China's Dams

Nu River faces fresh threat

(January 25, 2013) A revival of plans by Beijing to embrace mega dams and the mega risks associated with them has left Chinese environmentalists reeling.

South China Morning Post (SCMP) reports China’s new leadership has reopened plans to dam the country’s Nu River – often referred to as the Grand Canyon of the East – in an effort to meet ambitious energy targets that favour hydroelectricity over coal or nuclear power. Former premier Wen Jiabao had placed the brakes on projects slated for the area, known for its frequent seismic activity and geological instability, but Wen’s retirement late last year has paved the way for pro-hydro interest groups to gain an upper hand.

SCMP writes the decision to revive plans for the Nu River dams was mentioned in a 2011-15 energy-sector blueprint released by the State Council late on Wednesday night, which has taken many of the country’s environmentalists by surprise. Li Bo, a director at Friends of Nature, China’s oldest environmental NGO, told SCMP:

“This is really shocking. There were signs during the past year that mega dams were staging a comeback after being put on hold for years, but I’m still shocked by the lack of transparency in the decision-making process behind this.

If implemented, these projects could destroy the baseline for ecological security, which completely goes against a promise highlighted by the new leadership to preserve a beautiful homeland for our future generations.” 

SCMP notes that the Xiaonanhai Dam on the Yangtze River is among 54 key stations under development, despite the devastating impact that it would have on a nearby national fishery reserve, as well as its poor economic feasibility. The controversial dam has long been championed by disgraced former Communist Party chief Bo Xilai, who will soon stand trial for a host of alleged criminal offenses, including bribe-taking and abuse of power.

Meanwhile, the Nu River region’s seismic vulnerability appears to have been of little consideration even though the potential for calamity is strong. Last year, Probe International published “Earthquake Hazards and Large Dams in Western China,” a report by John Jackson, a geologist with detailed knowledge of western China and four decades worth of experience studying earthquakes and seismic faults. In the interest of public safety and a sound power sector, the report urged the Chinese government to disclose the details of its current slate of dam construction, and to undertake and publicly disclose a thorough and independent regional seismic risk assessment.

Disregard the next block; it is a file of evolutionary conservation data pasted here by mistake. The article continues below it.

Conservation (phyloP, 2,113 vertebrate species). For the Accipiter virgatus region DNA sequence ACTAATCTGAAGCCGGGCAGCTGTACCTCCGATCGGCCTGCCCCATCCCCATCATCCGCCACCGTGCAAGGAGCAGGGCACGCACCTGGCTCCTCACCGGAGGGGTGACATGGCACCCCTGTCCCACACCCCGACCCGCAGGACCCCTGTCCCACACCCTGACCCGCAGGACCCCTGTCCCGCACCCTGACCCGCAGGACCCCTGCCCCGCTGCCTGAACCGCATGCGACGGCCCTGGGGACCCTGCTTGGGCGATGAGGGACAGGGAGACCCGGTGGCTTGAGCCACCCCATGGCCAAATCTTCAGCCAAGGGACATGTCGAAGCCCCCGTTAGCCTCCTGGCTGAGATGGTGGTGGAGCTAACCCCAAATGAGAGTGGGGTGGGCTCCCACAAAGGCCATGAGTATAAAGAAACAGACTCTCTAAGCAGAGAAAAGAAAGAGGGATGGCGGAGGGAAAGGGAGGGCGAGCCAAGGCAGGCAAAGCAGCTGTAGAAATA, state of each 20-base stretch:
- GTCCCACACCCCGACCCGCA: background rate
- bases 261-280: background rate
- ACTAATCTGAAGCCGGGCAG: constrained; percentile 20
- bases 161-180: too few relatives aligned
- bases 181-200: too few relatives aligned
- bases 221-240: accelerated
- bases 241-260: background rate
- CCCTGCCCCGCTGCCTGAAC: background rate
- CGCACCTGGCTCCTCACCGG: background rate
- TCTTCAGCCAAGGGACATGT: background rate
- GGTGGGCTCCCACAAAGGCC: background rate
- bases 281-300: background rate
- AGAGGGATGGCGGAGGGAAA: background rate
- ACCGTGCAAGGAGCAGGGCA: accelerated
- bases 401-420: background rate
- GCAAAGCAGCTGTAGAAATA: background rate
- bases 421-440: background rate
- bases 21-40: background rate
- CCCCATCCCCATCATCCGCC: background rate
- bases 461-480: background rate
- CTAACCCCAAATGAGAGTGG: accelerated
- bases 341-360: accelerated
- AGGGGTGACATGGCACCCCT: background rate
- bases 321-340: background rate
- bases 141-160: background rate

Meanwhile, another study published by Probe International in December 2012, revealed a dangerous relationship between dam reservoirs and seismic activity. The study by Fan Xiao, a Chinese geologist and chief engineer of the Regional Geological Survey Team of the Sichuan Geology and Mineral Bureau, found that a devastating 2008 earthquake that killed more than 80,000 people in Wenchuan, Sichuan, was likely caused by the mass loading and increased pore pressure caused by a nearby dam reservoir. The findings, said the author, suggest that extensive plans for further hydropower projects in vulnerable regions should be urgently reconsidered.

Ban lifted on controversial Nu River dam projects

By Li Jing for South China Morning Post, published on January 25, 2013

Beijing has decided to reopen controversial plans to dam the Nu River in Yunnan province eight years after Premier Wen Jiabao suspended the plans out of environmental concerns.

The decision was mentioned in a 2011-15 energy-sector blueprint that was released by the State Council late on Wednesday night, sparking criticism about a lack of openness in the decision on the dams.

“Hydropower bases on the Nu River and the upper reaches of the Jinsha and Lancang [Mekong] will be kicked off in an orderly manner,”  says the document posted on the central government’s website.

Some environmentalists were stunned by the plan’s revival, which is part of an effort by the government to promote hydroelectricity as a cleaner alternative to coal.

Opponents said the decision marks a long-awaited victory for the country’s mighty state-owned power companies and local governments that have been lobbying top leaders to promote the building of mega dams, regardless of the potential safety risks and social consequences.

This article continues in full at the publisher’s website.

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